Wednesday, 29 November 2017

The Glass Universe

Finished November 13
The Glass Universe: How the Ladies of the Harvard Observatory Took the Measure of the Stars by Dava Sobel, read by Cassandra Campbell

This fascinating look at the history of astronomy takes us from the late nineteenth century through to the mid-twentieth century. It is centered around the Harvard University and the women who worked and volunteered there, but also around the men who hired, worked with, promoted, supported, and cared about these women.
The first women at the observatory were family members of the male astronomers, many of whom took on volunteer roles as computers, interpreting the observations of the male astronomers. As photography advanced to allow the capture of the night skies, the role of women included observation of these photographs. The library of glass photography plates is the origin for the title of this book. Anna Palmer Draper, widow of one of the earliest photographers of the stars wanted to continue his life's work, and she donated money to the observatory to continue this work.
One of the earliest female employees was Williamina Fleming, a Scottish woman who had worked as a maid in the home of the director of the observatory, and who took on the role of curator of the glass plates of photographs of the stars. Fleming also observed these photographs and identified over three hundred variable stars (stars whose intensity changes in regular or irregular cycles) and ten novae. She was followed by women who were some of the first graduates of colleges such as Smith and Vassar and, later, by post-graduate students, research fellows, working astronomers, and professors.
Annie Jump Cannon, a college graduate, looked at the previous work and designed a classification system for the stars that is still used today. She and others made important breakthroughs in learning about the chemical make-up of stars and used features of starlight to measure distances in space.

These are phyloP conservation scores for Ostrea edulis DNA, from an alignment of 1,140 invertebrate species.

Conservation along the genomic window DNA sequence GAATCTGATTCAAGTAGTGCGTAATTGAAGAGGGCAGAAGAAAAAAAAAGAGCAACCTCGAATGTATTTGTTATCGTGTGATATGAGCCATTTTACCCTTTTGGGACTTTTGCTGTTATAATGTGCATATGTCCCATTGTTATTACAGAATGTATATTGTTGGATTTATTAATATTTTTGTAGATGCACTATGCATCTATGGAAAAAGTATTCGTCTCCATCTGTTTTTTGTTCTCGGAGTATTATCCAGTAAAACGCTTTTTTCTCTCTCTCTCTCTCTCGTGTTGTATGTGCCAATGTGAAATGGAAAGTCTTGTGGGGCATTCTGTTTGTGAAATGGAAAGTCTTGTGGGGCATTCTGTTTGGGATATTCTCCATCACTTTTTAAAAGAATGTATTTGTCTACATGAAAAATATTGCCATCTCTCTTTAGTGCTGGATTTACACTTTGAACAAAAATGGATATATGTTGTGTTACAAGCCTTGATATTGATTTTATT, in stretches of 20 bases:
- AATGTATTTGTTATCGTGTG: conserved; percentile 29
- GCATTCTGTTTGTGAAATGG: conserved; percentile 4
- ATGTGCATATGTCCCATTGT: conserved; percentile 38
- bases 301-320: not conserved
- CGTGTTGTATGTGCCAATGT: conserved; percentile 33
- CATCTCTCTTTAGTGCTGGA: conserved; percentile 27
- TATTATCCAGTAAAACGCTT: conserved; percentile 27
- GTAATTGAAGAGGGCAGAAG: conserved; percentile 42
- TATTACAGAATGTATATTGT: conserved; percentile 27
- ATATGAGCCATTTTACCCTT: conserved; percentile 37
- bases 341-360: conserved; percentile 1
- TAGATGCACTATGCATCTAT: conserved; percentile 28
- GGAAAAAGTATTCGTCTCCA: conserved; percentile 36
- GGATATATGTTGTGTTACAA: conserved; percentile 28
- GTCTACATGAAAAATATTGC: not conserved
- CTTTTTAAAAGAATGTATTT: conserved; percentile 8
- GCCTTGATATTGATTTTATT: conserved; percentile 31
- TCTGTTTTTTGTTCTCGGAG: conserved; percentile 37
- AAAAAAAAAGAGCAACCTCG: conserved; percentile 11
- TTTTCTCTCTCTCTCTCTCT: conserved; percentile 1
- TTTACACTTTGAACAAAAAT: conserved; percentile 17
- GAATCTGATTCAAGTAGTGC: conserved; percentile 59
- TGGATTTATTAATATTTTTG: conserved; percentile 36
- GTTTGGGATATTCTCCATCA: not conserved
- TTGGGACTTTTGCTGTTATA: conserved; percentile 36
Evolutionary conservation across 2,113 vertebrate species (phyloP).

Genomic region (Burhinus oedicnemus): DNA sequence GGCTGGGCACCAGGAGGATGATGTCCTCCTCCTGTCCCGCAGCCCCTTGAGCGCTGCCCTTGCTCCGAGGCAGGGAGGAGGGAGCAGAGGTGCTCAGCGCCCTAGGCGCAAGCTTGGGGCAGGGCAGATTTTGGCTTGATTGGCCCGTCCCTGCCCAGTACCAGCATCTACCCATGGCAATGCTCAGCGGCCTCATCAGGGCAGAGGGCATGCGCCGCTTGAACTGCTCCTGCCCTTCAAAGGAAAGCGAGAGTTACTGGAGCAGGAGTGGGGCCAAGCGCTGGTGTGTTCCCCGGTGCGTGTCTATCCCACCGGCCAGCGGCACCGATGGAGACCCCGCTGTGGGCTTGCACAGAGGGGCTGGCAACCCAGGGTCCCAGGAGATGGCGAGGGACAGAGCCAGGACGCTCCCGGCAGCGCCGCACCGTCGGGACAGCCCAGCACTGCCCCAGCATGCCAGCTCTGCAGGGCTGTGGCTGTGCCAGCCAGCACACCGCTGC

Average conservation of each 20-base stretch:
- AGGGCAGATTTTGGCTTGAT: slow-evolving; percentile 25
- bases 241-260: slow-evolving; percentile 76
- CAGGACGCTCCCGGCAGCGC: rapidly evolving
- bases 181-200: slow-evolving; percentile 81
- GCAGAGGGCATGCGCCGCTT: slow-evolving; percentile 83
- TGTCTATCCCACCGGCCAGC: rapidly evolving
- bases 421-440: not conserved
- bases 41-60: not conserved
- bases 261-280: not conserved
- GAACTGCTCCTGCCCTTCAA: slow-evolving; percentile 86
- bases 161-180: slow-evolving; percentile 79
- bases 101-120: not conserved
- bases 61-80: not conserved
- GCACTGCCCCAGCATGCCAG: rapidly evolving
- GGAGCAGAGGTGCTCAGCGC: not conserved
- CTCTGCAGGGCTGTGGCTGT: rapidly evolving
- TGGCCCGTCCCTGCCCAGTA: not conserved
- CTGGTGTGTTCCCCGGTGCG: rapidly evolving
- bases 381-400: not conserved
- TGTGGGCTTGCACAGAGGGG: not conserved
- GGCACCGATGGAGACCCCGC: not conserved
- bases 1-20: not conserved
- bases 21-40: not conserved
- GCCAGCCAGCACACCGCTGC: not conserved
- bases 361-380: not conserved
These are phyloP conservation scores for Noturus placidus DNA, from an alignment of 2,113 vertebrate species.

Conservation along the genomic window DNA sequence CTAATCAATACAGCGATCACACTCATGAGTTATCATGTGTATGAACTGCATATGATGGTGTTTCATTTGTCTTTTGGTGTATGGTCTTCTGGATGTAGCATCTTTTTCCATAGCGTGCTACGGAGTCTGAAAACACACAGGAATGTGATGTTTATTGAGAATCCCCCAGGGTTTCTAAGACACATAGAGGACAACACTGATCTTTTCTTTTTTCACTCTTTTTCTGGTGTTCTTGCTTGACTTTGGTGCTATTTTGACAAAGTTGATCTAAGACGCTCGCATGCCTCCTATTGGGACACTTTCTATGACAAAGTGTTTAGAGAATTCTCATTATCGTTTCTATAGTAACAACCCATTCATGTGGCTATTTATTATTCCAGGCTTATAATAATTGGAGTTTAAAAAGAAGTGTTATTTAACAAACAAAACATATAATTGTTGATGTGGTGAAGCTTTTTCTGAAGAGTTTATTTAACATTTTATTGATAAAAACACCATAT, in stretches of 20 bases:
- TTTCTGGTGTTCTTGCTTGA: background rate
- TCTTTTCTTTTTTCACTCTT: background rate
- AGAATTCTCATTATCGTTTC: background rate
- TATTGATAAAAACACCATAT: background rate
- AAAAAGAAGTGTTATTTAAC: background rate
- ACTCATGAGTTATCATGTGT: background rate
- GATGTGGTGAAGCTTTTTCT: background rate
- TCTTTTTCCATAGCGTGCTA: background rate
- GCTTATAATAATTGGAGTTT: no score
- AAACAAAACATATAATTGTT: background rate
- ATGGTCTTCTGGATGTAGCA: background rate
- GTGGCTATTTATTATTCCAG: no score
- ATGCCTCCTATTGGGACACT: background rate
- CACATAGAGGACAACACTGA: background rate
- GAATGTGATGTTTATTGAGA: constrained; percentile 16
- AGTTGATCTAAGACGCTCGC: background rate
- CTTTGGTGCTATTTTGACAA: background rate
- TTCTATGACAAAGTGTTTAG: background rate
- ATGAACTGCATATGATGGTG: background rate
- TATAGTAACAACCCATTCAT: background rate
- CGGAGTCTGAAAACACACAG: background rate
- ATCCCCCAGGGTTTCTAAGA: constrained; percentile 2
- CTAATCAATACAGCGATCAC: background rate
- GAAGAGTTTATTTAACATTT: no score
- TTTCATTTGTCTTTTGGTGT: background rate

Dr. Cecelia Helena Payne became the first female professor of astronomy at Harvard, and the first female department chair at the university.
Two directors, Edward Pickering who was director from 1877 to 1919, and Howard Shapley, director from 1922 to 1951 were key to valuing the work of these women, promoting them, supporting their work, and giving them credit for their achievements.
I learned so much about astronomy that I didn't know, thanks to Sobel's wonderful explanations of the various key discoveries. I also found the women very interesting. The book is about astronomy and the work these people did, the discoveries they made, and the contributions of their work worldwide. It is not about the personal lives of the various players, other than mentioning facts of children, spouses, and living arrangements. But for me, that was fine. Each of these women would merit a biography of their own as separate books. The reading of the book by Campbell was captivating, and I found even the appendices of the timeline, short biographies, and glossary worth listening to.
This was a story that needed to be told, and Sobel did a fantastic job.

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